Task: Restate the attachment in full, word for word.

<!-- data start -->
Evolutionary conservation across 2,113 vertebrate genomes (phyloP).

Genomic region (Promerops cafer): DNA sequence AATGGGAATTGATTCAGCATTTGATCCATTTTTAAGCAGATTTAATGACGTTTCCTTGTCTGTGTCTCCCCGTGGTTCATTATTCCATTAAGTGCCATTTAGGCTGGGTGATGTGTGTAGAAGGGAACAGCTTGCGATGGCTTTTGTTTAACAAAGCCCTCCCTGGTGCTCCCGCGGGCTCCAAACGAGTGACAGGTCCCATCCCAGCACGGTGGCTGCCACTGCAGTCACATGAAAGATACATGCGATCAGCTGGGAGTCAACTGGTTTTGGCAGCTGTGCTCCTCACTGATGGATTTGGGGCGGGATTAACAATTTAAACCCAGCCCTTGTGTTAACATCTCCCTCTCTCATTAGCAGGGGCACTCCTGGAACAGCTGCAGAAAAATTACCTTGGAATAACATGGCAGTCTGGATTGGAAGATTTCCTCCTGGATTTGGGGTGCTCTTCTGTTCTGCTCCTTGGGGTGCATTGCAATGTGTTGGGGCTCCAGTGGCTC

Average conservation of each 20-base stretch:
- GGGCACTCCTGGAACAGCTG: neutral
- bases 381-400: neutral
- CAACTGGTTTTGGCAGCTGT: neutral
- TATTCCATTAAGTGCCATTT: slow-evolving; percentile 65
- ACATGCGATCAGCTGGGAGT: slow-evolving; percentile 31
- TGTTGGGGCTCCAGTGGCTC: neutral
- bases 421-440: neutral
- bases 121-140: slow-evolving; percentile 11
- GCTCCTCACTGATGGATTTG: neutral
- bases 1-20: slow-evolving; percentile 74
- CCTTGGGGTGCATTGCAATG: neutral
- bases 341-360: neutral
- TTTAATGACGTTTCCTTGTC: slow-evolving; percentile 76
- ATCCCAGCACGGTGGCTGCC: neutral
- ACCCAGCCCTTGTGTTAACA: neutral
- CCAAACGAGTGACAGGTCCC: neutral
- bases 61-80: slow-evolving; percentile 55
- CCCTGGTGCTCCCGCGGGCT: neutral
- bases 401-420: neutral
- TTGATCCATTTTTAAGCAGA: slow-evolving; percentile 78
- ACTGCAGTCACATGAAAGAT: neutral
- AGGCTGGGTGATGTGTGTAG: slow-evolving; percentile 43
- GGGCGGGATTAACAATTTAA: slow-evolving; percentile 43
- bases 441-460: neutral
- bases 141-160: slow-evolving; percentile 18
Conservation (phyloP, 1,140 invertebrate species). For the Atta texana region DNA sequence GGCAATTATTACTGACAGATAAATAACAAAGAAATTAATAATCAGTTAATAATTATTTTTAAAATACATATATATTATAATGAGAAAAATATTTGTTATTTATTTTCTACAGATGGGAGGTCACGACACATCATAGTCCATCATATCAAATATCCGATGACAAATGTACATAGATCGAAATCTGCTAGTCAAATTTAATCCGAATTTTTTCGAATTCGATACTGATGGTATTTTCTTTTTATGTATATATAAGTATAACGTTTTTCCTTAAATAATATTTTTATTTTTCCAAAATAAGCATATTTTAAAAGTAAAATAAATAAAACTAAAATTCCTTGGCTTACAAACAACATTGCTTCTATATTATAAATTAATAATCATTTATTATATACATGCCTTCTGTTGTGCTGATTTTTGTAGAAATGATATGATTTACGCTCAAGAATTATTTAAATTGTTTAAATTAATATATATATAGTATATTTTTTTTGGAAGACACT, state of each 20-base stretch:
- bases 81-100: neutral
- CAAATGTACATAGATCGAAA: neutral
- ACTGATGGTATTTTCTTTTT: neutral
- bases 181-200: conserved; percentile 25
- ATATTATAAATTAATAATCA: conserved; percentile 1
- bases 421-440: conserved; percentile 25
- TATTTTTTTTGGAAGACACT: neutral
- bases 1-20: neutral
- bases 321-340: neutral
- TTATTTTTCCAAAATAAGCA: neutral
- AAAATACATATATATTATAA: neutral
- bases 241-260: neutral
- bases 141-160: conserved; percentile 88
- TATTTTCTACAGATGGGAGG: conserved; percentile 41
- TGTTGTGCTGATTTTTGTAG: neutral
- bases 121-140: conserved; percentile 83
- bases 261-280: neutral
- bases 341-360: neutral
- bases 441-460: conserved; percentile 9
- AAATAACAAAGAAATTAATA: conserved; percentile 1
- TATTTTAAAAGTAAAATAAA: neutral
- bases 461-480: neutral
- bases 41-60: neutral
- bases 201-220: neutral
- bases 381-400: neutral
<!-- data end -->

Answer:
Evolutionary conservation across 2,113 vertebrate genomes (phyloP).

Genomic region (Promerops cafer): DNA sequence AATGGGAATTGATTCAGCATTTGATCCATTTTTAAGCAGATTTAATGACGTTTCCTTGTCTGTGTCTCCCCGTGGTTCATTATTCCATTAAGTGCCATTTAGGCTGGGTGATGTGTGTAGAAGGGAACAGCTTGCGATGGCTTTTGTTTAACAAAGCCCTCCCTGGTGCTCCCGCGGGCTCCAAACGAGTGACAGGTCCCATCCCAGCACGGTGGCTGCCACTGCAGTCACATGAAAGATACATGCGATCAGCTGGGAGTCAACTGGTTTTGGCAGCTGTGCTCCTCACTGATGGATTTGGGGCGGGATTAACAATTTAAACCCAGCCCTTGTGTTAACATCTCCCTCTCTCATTAGCAGGGGCACTCCTGGAACAGCTGCAGAAAAATTACCTTGGAATAACATGGCAGTCTGGATTGGAAGATTTCCTCCTGGATTTGGGGTGCTCTTCTGTTCTGCTCCTTGGGGTGCATTGCAATGTGTTGGGGCTCCAGTGGCTC

Average conservation of each 20-base stretch:
- GGGCACTCCTGGAACAGCTG: neutral
- bases 381-400: neutral
- CAACTGGTTTTGGCAGCTGT: neutral
- TATTCCATTAAGTGCCATTT: slow-evolving; percentile 65
- ACATGCGATCAGCTGGGAGT: slow-evolving; percentile 31
- TGTTGGGGCTCCAGTGGCTC: neutral
- bases 421-440: neutral
- bases 121-140: slow-evolving; percentile 11
- GCTCCTCACTGATGGATTTG: neutral
- bases 1-20: slow-evolving; percentile 74
- CCTTGGGGTGCATTGCAATG: neutral
- bases 341-360: neutral
- TTTAATGACGTTTCCTTGTC: slow-evolving; percentile 76
- ATCCCAGCACGGTGGCTGCC: neutral
- ACCCAGCCCTTGTGTTAACA: neutral
- CCAAACGAGTGACAGGTCCC: neutral
- bases 61-80: slow-evolving; percentile 55
- CCCTGGTGCTCCCGCGGGCT: neutral
- bases 401-420: neutral
- TTGATCCATTTTTAAGCAGA: slow-evolving; percentile 78
- ACTGCAGTCACATGAAAGAT: neutral
- AGGCTGGGTGATGTGTGTAG: slow-evolving; percentile 43
- GGGCGGGATTAACAATTTAA: slow-evolving; percentile 43
- bases 441-460: neutral
- bases 141-160: slow-evolving; percentile 18
Conservation (phyloP, 1,140 invertebrate species). For the Atta texana region DNA sequence GGCAATTATTACTGACAGATAAATAACAAAGAAATTAATAATCAGTTAATAATTATTTTTAAAATACATATATATTATAATGAGAAAAATATTTGTTATTTATTTTCTACAGATGGGAGGTCACGACACATCATAGTCCATCATATCAAATATCCGATGACAAATGTACATAGATCGAAATCTGCTAGTCAAATTTAATCCGAATTTTTTCGAATTCGATACTGATGGTATTTTCTTTTTATGTATATATAAGTATAACGTTTTTCCTTAAATAATATTTTTATTTTTCCAAAATAAGCATATTTTAAAAGTAAAATAAATAAAACTAAAATTCCTTGGCTTACAAACAACATTGCTTCTATATTATAAATTAATAATCATTTATTATATACATGCCTTCTGTTGTGCTGATTTTTGTAGAAATGATATGATTTACGCTCAAGAATTATTTAAATTGTTTAAATTAATATATATATAGTATATTTTTTTTGGAAGACACT, state of each 20-base stretch:
- bases 81-100: neutral
- CAAATGTACATAGATCGAAA: neutral
- ACTGATGGTATTTTCTTTTT: neutral
- bases 181-200: conserved; percentile 25
- ATATTATAAATTAATAATCA: conserved; percentile 1
- bases 421-440: conserved; percentile 25
- TATTTTTTTTGGAAGACACT: neutral
- bases 1-20: neutral
- bases 321-340: neutral
- TTATTTTTCCAAAATAAGCA: neutral
- AAAATACATATATATTATAA: neutral
- bases 241-260: neutral
- bases 141-160: conserved; percentile 88
- TATTTTCTACAGATGGGAGG: conserved; percentile 41
- TGTTGTGCTGATTTTTGTAG: neutral
- bases 121-140: conserved; percentile 83
- bases 261-280: neutral
- bases 341-360: neutral
- bases 441-460: conserved; percentile 9
- AAATAACAAAGAAATTAATA: conserved; percentile 1
- TATTTTAAAAGTAAAATAAA: neutral
- bases 461-480: neutral
- bases 41-60: neutral
- bases 201-220: neutral
- bases 381-400: neutral